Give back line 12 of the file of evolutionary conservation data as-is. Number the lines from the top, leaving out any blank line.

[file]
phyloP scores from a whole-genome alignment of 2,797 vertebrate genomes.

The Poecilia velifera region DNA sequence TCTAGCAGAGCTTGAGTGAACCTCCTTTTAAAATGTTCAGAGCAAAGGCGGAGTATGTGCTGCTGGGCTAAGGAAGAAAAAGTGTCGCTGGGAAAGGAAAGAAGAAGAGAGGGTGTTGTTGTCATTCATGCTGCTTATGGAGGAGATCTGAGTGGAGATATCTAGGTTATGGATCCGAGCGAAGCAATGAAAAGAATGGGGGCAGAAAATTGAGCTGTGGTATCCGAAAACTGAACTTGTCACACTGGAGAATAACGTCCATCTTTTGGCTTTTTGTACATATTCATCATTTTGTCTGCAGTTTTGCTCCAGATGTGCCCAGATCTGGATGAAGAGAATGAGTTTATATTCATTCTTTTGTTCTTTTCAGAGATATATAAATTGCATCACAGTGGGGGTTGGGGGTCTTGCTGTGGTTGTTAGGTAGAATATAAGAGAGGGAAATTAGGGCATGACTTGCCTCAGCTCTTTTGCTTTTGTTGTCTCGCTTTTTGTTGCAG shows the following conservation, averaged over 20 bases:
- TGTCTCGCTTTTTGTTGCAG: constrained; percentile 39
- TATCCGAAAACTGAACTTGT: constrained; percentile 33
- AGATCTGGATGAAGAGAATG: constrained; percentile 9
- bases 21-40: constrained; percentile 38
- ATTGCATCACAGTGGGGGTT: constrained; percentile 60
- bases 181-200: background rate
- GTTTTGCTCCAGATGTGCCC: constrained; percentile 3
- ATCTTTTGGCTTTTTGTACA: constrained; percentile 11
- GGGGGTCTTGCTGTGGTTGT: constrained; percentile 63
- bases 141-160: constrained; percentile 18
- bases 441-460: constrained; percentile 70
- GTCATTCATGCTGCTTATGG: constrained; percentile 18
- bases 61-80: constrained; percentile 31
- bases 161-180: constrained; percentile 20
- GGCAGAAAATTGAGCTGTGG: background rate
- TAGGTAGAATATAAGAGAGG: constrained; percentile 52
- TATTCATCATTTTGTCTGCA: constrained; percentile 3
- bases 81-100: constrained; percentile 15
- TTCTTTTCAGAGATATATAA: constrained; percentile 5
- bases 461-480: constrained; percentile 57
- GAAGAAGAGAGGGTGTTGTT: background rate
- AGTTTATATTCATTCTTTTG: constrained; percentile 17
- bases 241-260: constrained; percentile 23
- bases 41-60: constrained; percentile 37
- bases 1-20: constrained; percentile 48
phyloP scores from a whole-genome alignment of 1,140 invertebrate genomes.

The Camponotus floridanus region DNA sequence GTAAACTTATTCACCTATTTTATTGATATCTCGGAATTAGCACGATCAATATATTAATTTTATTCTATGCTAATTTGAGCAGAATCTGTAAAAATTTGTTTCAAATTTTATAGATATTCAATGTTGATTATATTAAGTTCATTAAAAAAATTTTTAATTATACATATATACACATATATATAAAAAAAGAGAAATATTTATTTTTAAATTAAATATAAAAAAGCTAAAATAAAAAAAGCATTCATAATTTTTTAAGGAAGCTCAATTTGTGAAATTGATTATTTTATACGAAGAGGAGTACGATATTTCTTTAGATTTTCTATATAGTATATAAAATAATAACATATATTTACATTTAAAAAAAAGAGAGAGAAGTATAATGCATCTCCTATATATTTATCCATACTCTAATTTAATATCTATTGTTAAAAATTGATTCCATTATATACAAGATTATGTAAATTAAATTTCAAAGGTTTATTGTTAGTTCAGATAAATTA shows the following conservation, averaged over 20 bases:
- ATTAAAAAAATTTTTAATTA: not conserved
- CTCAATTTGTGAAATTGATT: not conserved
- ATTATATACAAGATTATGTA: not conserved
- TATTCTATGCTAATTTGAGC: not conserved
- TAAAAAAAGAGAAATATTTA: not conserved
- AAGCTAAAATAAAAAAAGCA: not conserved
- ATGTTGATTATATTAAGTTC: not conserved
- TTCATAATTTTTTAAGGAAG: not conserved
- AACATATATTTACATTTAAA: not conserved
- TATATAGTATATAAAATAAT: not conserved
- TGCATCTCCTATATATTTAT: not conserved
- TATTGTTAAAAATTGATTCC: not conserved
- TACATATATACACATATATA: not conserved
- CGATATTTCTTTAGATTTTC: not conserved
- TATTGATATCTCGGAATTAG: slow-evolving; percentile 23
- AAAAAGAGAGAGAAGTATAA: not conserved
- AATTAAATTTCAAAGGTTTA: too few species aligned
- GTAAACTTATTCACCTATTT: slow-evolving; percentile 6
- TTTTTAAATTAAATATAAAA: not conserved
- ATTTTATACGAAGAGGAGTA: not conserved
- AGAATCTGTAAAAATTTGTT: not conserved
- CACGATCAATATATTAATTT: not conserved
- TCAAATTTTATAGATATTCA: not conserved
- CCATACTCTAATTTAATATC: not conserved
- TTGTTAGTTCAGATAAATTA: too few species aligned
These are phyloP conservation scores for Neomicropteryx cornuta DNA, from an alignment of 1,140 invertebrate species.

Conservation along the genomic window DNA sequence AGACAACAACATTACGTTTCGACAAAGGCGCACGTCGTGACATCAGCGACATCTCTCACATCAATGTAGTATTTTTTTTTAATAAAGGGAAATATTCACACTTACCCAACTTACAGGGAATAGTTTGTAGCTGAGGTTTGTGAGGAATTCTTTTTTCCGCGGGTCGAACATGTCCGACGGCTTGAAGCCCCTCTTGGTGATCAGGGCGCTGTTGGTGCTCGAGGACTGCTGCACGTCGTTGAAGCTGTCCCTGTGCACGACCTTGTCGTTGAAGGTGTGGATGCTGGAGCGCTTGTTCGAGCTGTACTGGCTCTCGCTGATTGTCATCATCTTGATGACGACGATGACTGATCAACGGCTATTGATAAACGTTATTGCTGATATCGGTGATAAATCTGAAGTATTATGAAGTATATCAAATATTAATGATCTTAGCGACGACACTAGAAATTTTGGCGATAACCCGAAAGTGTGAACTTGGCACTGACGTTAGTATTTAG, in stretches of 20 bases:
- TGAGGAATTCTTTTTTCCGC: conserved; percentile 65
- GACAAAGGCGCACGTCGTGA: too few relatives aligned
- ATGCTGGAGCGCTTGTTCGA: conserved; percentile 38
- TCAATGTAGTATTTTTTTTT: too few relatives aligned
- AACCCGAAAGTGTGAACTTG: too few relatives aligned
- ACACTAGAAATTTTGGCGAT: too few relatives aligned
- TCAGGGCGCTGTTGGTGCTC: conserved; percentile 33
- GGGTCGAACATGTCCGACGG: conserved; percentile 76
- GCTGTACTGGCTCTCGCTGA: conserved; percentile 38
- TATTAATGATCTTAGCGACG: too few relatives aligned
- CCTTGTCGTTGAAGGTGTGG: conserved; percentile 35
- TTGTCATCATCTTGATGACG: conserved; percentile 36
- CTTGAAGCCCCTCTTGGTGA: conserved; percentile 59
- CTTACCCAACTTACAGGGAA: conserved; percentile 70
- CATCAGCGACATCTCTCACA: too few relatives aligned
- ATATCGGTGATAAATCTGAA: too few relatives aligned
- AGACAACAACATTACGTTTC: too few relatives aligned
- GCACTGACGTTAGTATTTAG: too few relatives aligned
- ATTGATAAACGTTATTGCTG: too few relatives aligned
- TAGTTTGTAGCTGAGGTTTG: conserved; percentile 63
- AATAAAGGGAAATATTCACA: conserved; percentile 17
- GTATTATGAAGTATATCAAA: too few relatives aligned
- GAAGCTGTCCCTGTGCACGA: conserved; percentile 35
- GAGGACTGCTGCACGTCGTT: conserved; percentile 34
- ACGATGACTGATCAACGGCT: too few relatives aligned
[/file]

- bases 141-160: constrained; percentile 18